OBJECTIVES: To determine the prevalence, maternal complications, foetal outcome and characteristics of patients with hypertensive disorders of pregnancy. SETTING: Princess Marina Hospital, a tertiary and referral Hospital in Gaborone, Botswana.
MATERIALS AND METHODS: A retrospective chart review of all hypertensive women who delivered at Princess Marina Hospital from December 2002 to April 2003 was done. Information from patients’ records was entered on a compilation sheet which was entered in SPSS program and analyzed. Prevalence rates (per 1000 deliveries) were estimated by type of hypertension. Demographic characteristics, maternal complications and perinatal outcome were also determined.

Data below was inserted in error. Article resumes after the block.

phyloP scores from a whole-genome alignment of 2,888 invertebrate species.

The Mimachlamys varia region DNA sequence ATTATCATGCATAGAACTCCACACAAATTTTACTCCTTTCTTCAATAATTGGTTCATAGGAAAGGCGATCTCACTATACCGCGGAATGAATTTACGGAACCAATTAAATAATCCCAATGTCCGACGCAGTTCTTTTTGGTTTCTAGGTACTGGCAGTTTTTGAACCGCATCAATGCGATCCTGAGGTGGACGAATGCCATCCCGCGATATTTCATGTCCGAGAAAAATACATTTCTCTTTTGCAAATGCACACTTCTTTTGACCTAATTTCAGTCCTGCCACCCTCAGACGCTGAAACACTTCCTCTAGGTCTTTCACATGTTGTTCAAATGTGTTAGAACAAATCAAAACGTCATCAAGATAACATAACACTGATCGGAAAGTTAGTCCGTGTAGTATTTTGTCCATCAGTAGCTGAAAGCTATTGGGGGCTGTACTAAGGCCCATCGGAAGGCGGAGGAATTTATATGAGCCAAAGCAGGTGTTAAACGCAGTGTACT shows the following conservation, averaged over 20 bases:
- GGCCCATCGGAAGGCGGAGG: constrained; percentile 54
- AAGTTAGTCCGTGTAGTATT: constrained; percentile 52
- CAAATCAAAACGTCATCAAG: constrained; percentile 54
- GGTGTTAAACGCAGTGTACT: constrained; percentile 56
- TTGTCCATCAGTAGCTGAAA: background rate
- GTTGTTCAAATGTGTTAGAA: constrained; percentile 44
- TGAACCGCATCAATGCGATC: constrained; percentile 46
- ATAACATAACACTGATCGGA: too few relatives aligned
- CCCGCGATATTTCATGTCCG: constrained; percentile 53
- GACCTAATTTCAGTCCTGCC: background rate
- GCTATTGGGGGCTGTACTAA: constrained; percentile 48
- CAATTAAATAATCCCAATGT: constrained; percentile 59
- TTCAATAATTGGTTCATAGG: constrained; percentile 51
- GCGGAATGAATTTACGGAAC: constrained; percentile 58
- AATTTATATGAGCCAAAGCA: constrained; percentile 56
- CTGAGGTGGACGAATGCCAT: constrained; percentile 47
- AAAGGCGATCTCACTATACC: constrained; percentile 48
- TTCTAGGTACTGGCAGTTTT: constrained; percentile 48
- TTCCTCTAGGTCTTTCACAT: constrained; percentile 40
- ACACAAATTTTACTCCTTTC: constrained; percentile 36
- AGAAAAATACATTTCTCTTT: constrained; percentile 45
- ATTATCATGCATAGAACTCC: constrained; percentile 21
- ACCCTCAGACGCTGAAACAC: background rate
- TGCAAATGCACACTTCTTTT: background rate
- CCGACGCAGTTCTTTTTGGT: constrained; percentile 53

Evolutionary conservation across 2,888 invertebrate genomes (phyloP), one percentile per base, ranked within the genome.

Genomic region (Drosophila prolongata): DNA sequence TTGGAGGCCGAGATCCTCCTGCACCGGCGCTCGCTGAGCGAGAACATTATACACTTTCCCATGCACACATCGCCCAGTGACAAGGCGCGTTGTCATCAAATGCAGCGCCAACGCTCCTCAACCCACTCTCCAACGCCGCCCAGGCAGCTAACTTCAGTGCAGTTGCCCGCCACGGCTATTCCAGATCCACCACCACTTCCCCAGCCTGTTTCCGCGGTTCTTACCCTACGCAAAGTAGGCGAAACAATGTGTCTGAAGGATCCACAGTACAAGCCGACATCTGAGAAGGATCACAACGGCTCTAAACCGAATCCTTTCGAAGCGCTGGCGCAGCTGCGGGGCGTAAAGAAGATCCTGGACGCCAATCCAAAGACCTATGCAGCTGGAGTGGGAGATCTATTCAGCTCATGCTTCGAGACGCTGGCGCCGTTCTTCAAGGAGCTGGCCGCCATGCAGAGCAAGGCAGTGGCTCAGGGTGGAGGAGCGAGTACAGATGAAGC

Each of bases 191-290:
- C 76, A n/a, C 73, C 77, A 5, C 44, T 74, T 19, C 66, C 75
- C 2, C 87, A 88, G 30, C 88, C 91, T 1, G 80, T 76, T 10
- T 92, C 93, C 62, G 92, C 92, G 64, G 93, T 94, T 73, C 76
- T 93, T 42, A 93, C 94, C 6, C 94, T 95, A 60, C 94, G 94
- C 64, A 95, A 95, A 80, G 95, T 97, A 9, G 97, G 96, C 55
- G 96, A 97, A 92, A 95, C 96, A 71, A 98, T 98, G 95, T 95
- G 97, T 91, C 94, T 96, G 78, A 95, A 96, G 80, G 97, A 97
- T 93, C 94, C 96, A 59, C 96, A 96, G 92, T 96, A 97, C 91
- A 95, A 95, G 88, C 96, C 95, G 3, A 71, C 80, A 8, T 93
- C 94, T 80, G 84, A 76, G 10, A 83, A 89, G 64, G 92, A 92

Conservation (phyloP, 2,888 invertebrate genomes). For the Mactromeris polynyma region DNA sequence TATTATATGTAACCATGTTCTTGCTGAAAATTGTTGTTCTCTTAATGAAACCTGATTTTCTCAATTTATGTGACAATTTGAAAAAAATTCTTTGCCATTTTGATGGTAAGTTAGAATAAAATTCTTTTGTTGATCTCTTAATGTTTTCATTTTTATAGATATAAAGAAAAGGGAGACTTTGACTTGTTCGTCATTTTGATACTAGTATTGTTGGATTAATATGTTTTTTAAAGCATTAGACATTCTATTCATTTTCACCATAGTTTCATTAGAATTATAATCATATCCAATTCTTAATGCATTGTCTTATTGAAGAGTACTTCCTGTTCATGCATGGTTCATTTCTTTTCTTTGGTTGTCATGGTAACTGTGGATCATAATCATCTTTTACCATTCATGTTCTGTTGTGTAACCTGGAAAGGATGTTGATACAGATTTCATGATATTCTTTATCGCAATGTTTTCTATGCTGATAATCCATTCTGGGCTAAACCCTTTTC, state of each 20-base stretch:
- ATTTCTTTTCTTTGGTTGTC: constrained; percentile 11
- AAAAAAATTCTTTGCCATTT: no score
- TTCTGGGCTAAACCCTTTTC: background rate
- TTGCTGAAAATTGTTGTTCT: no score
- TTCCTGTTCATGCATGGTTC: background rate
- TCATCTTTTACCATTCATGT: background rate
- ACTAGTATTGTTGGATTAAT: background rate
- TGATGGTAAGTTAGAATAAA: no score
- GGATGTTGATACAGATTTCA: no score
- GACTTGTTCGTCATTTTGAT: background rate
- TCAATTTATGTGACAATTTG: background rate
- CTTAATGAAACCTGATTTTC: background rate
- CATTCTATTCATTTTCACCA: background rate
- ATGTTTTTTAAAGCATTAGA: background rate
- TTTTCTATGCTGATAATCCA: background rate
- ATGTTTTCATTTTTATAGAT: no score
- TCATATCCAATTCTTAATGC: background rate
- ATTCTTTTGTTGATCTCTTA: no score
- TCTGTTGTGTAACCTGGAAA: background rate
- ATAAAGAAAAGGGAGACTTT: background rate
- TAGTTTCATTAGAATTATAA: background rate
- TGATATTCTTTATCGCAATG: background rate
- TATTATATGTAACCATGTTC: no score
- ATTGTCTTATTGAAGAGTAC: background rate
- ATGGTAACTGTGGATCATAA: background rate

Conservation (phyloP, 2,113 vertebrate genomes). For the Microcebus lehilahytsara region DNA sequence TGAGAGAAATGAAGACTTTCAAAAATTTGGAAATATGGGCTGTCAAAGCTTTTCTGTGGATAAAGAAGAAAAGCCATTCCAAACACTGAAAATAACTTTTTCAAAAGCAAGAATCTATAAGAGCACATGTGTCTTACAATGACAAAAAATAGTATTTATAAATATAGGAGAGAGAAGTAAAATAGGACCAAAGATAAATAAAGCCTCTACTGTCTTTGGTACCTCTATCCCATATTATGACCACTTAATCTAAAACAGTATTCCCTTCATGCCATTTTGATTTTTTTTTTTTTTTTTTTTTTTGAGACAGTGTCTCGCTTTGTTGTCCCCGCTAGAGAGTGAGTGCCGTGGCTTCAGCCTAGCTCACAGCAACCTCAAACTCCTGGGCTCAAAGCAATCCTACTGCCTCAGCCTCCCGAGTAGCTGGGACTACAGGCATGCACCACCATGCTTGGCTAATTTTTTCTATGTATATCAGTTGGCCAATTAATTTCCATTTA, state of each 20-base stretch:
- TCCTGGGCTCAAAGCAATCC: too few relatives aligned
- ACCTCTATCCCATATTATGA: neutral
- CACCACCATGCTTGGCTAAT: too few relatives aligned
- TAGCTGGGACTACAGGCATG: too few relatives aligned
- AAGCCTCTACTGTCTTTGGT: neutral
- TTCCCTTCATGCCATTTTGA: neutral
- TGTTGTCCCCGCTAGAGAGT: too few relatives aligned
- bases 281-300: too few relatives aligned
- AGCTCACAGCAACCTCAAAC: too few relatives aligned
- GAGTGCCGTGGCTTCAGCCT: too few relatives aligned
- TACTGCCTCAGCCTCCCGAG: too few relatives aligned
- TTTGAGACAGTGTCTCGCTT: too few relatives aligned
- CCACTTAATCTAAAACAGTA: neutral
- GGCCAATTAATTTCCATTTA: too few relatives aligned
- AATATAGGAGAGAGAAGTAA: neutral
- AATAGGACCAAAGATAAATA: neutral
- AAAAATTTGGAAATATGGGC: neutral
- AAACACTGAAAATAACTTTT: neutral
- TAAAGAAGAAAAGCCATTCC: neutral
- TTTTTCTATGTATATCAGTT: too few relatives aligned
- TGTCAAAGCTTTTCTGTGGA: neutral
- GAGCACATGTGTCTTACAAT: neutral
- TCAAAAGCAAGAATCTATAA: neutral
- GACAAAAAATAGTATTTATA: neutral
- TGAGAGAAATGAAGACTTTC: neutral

RESULTS: Of 1919 deliveries at Princess Marina Hospital during the study period, there were 100 cases of hypertensive disorders of pregnancy giving a prevalence of 52.1 per 1000 deliveries. Twenty one cases had chronic hypertension of which 11 (52%) developed superimposed pre-eclampsia while 10(48%) had no proteinuria. Of 79 patients with pregnancy induced hypertension, 36 (46%) had hypertension without proteinuria, 42(53%) had pre-eclampsia and 1(1%) had eclampsia. Age ranged from 18 to 47 years with a mean age of 29.5 years. Teenagers were 8 cases out of 100. Maternal complications were HELLP syndrome (3 cases), acute renal failure (2 cases), and disseminated intravascular coagulation (1 case). There were no cases of abruptio placentae, cerebral haemorrhage or maternal death. Of all deliveries, perinatal complications included preterm deliveries (45%), low birth weight (41%) and still births (17%).
Conclusion: The prevalence of hypertensive disorders of pregnancy was high but there were few maternal complications.